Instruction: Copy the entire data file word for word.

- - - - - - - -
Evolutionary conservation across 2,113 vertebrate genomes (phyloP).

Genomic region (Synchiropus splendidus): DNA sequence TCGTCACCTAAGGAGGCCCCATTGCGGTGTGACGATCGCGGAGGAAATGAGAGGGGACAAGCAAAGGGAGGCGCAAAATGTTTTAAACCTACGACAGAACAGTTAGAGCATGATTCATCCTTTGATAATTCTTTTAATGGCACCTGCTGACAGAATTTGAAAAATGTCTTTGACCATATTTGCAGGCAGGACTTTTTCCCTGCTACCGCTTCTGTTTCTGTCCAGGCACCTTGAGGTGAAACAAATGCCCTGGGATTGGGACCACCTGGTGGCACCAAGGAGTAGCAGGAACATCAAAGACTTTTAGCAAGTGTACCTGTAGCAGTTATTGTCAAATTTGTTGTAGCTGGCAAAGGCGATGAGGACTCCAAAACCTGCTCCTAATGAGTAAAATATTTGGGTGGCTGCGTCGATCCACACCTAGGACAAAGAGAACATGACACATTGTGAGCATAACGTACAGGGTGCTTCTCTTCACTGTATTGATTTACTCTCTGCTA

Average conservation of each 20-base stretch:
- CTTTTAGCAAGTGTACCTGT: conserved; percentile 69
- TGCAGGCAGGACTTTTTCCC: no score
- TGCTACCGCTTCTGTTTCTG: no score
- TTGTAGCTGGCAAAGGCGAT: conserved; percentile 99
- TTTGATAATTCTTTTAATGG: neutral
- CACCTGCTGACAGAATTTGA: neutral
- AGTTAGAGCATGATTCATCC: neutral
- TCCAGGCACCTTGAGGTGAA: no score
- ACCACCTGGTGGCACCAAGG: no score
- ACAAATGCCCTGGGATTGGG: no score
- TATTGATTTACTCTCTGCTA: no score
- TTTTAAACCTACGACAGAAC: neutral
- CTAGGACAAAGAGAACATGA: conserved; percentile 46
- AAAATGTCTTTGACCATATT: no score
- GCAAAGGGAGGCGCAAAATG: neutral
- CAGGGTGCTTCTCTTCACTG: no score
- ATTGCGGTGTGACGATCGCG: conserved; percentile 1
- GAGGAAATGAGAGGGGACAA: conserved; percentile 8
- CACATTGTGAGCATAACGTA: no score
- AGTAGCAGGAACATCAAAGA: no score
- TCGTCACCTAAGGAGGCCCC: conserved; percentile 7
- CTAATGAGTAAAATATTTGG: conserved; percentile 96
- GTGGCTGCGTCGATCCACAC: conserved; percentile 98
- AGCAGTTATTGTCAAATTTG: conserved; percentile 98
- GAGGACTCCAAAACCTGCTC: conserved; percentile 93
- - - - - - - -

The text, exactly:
Evolutionary conservation across 2,113 vertebrate genomes (phyloP).

Genomic region (Synchiropus splendidus): DNA sequence TCGTCACCTAAGGAGGCCCCATTGCGGTGTGACGATCGCGGAGGAAATGAGAGGGGACAAGCAAAGGGAGGCGCAAAATGTTTTAAACCTACGACAGAACAGTTAGAGCATGATTCATCCTTTGATAATTCTTTTAATGGCACCTGCTGACAGAATTTGAAAAATGTCTTTGACCATATTTGCAGGCAGGACTTTTTCCCTGCTACCGCTTCTGTTTCTGTCCAGGCACCTTGAGGTGAAACAAATGCCCTGGGATTGGGACCACCTGGTGGCACCAAGGAGTAGCAGGAACATCAAAGACTTTTAGCAAGTGTACCTGTAGCAGTTATTGTCAAATTTGTTGTAGCTGGCAAAGGCGATGAGGACTCCAAAACCTGCTCCTAATGAGTAAAATATTTGGGTGGCTGCGTCGATCCACACCTAGGACAAAGAGAACATGACACATTGTGAGCATAACGTACAGGGTGCTTCTCTTCACTGTATTGATTTACTCTCTGCTA

Average conservation of each 20-base stretch:
- CTTTTAGCAAGTGTACCTGT: conserved; percentile 69
- TGCAGGCAGGACTTTTTCCC: no score
- TGCTACCGCTTCTGTTTCTG: no score
- TTGTAGCTGGCAAAGGCGAT: conserved; percentile 99
- TTTGATAATTCTTTTAATGG: neutral
- CACCTGCTGACAGAATTTGA: neutral
- AGTTAGAGCATGATTCATCC: neutral
- TCCAGGCACCTTGAGGTGAA: no score
- ACCACCTGGTGGCACCAAGG: no score
- ACAAATGCCCTGGGATTGGG: no score
- TATTGATTTACTCTCTGCTA: no score
- TTTTAAACCTACGACAGAAC: neutral
- CTAGGACAAAGAGAACATGA: conserved; percentile 46
- AAAATGTCTTTGACCATATT: no score
- GCAAAGGGAGGCGCAAAATG: neutral
- CAGGGTGCTTCTCTTCACTG: no score
- ATTGCGGTGTGACGATCGCG: conserved; percentile 1
- GAGGAAATGAGAGGGGACAA: conserved; percentile 8
- CACATTGTGAGCATAACGTA: no score
- AGTAGCAGGAACATCAAAGA: no score
- TCGTCACCTAAGGAGGCCCC: conserved; percentile 7
- CTAATGAGTAAAATATTTGG: conserved; percentile 96
- GTGGCTGCGTCGATCCACAC: conserved; percentile 98
- AGCAGTTATTGTCAAATTTG: conserved; percentile 98
- GAGGACTCCAAAACCTGCTC: conserved; percentile 93